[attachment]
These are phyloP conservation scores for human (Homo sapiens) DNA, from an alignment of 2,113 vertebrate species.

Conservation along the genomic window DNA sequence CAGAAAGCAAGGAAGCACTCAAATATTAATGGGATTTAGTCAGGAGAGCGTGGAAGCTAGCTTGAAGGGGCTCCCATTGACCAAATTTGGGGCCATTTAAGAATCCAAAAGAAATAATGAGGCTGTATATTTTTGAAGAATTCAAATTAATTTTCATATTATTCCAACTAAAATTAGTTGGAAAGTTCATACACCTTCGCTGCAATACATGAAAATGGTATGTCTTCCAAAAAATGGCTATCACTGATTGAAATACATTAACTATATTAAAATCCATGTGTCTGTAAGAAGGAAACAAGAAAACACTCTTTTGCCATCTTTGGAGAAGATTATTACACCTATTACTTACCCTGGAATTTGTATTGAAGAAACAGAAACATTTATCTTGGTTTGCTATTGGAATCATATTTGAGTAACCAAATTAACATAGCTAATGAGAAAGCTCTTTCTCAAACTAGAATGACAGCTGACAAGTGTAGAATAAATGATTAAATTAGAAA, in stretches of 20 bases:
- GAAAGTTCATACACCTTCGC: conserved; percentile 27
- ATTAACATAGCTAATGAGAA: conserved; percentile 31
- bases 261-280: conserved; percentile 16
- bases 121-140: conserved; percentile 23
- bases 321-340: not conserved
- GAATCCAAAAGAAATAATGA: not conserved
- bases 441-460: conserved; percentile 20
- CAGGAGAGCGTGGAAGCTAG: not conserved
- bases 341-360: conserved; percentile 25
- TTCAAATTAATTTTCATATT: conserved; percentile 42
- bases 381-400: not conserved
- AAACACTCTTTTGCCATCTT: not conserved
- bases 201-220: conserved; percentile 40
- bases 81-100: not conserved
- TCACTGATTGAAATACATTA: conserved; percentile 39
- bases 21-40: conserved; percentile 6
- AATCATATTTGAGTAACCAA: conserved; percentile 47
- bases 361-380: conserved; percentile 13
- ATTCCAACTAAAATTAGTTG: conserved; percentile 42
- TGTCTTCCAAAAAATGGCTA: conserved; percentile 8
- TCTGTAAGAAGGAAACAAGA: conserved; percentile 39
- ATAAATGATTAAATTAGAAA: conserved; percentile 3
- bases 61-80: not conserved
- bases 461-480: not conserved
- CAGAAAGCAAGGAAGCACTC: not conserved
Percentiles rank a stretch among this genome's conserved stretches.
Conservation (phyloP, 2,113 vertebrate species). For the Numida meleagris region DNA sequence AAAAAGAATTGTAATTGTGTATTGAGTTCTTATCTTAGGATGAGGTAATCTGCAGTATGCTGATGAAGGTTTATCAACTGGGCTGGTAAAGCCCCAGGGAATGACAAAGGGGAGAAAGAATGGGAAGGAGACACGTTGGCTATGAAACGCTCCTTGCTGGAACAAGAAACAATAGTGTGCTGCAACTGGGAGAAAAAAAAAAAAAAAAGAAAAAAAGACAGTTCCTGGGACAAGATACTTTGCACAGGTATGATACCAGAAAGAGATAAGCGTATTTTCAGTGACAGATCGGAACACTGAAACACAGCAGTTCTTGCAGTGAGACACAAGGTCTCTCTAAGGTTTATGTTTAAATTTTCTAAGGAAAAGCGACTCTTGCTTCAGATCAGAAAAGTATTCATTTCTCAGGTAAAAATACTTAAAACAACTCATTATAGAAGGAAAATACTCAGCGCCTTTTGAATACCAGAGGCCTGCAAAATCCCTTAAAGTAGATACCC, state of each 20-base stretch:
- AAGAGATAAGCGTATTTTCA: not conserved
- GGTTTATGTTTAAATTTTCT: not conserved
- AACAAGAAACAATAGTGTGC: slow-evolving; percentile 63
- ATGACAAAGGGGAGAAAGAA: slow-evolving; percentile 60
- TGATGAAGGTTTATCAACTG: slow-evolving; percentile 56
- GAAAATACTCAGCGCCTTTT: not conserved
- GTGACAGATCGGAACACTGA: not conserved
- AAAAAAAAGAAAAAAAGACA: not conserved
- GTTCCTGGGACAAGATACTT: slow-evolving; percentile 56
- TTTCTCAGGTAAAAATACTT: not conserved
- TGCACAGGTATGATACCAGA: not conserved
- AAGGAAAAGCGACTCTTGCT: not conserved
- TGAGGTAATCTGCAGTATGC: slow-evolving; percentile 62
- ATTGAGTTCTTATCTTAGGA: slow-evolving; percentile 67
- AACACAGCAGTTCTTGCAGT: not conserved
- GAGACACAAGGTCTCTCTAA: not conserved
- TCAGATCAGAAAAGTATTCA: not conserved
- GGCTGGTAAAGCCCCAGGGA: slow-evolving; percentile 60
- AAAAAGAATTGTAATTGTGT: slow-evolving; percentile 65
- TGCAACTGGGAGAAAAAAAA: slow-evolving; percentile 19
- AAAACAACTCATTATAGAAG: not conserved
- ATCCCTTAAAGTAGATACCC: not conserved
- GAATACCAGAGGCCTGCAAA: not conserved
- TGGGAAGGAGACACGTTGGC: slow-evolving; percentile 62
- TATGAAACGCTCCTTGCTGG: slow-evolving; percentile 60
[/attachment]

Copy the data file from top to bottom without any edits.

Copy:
These are phyloP conservation scores for human (Homo sapiens) DNA, from an alignment of 2,113 vertebrate species.

Conservation along the genomic window DNA sequence CAGAAAGCAAGGAAGCACTCAAATATTAATGGGATTTAGTCAGGAGAGCGTGGAAGCTAGCTTGAAGGGGCTCCCATTGACCAAATTTGGGGCCATTTAAGAATCCAAAAGAAATAATGAGGCTGTATATTTTTGAAGAATTCAAATTAATTTTCATATTATTCCAACTAAAATTAGTTGGAAAGTTCATACACCTTCGCTGCAATACATGAAAATGGTATGTCTTCCAAAAAATGGCTATCACTGATTGAAATACATTAACTATATTAAAATCCATGTGTCTGTAAGAAGGAAACAAGAAAACACTCTTTTGCCATCTTTGGAGAAGATTATTACACCTATTACTTACCCTGGAATTTGTATTGAAGAAACAGAAACATTTATCTTGGTTTGCTATTGGAATCATATTTGAGTAACCAAATTAACATAGCTAATGAGAAAGCTCTTTCTCAAACTAGAATGACAGCTGACAAGTGTAGAATAAATGATTAAATTAGAAA, in stretches of 20 bases:
- GAAAGTTCATACACCTTCGC: conserved; percentile 27
- ATTAACATAGCTAATGAGAA: conserved; percentile 31
- bases 261-280: conserved; percentile 16
- bases 121-140: conserved; percentile 23
- bases 321-340: not conserved
- GAATCCAAAAGAAATAATGA: not conserved
- bases 441-460: conserved; percentile 20
- CAGGAGAGCGTGGAAGCTAG: not conserved
- bases 341-360: conserved; percentile 25
- TTCAAATTAATTTTCATATT: conserved; percentile 42
- bases 381-400: not conserved
- AAACACTCTTTTGCCATCTT: not conserved
- bases 201-220: conserved; percentile 40
- bases 81-100: not conserved
- TCACTGATTGAAATACATTA: conserved; percentile 39
- bases 21-40: conserved; percentile 6
- AATCATATTTGAGTAACCAA: conserved; percentile 47
- bases 361-380: conserved; percentile 13
- ATTCCAACTAAAATTAGTTG: conserved; percentile 42
- TGTCTTCCAAAAAATGGCTA: conserved; percentile 8
- TCTGTAAGAAGGAAACAAGA: conserved; percentile 39
- ATAAATGATTAAATTAGAAA: conserved; percentile 3
- bases 61-80: not conserved
- bases 461-480: not conserved
- CAGAAAGCAAGGAAGCACTC: not conserved
Percentiles rank a stretch among this genome's conserved stretches.
Conservation (phyloP, 2,113 vertebrate species). For the Numida meleagris region DNA sequence AAAAAGAATTGTAATTGTGTATTGAGTTCTTATCTTAGGATGAGGTAATCTGCAGTATGCTGATGAAGGTTTATCAACTGGGCTGGTAAAGCCCCAGGGAATGACAAAGGGGAGAAAGAATGGGAAGGAGACACGTTGGCTATGAAACGCTCCTTGCTGGAACAAGAAACAATAGTGTGCTGCAACTGGGAGAAAAAAAAAAAAAAAAGAAAAAAAGACAGTTCCTGGGACAAGATACTTTGCACAGGTATGATACCAGAAAGAGATAAGCGTATTTTCAGTGACAGATCGGAACACTGAAACACAGCAGTTCTTGCAGTGAGACACAAGGTCTCTCTAAGGTTTATGTTTAAATTTTCTAAGGAAAAGCGACTCTTGCTTCAGATCAGAAAAGTATTCATTTCTCAGGTAAAAATACTTAAAACAACTCATTATAGAAGGAAAATACTCAGCGCCTTTTGAATACCAGAGGCCTGCAAAATCCCTTAAAGTAGATACCC, state of each 20-base stretch:
- AAGAGATAAGCGTATTTTCA: not conserved
- GGTTTATGTTTAAATTTTCT: not conserved
- AACAAGAAACAATAGTGTGC: slow-evolving; percentile 63
- ATGACAAAGGGGAGAAAGAA: slow-evolving; percentile 60
- TGATGAAGGTTTATCAACTG: slow-evolving; percentile 56
- GAAAATACTCAGCGCCTTTT: not conserved
- GTGACAGATCGGAACACTGA: not conserved
- AAAAAAAAGAAAAAAAGACA: not conserved
- GTTCCTGGGACAAGATACTT: slow-evolving; percentile 56
- TTTCTCAGGTAAAAATACTT: not conserved
- TGCACAGGTATGATACCAGA: not conserved
- AAGGAAAAGCGACTCTTGCT: not conserved
- TGAGGTAATCTGCAGTATGC: slow-evolving; percentile 62
- ATTGAGTTCTTATCTTAGGA: slow-evolving; percentile 67
- AACACAGCAGTTCTTGCAGT: not conserved
- GAGACACAAGGTCTCTCTAA: not conserved
- TCAGATCAGAAAAGTATTCA: not conserved
- GGCTGGTAAAGCCCCAGGGA: slow-evolving; percentile 60
- AAAAAGAATTGTAATTGTGT: slow-evolving; percentile 65
- TGCAACTGGGAGAAAAAAAA: slow-evolving; percentile 19
- AAAACAACTCATTATAGAAG: not conserved
- ATCCCTTAAAGTAGATACCC: not conserved
- GAATACCAGAGGCCTGCAAA: not conserved
- TGGGAAGGAGACACGTTGGC: slow-evolving; percentile 62
- TATGAAACGCTCCTTGCTGG: slow-evolving; percentile 60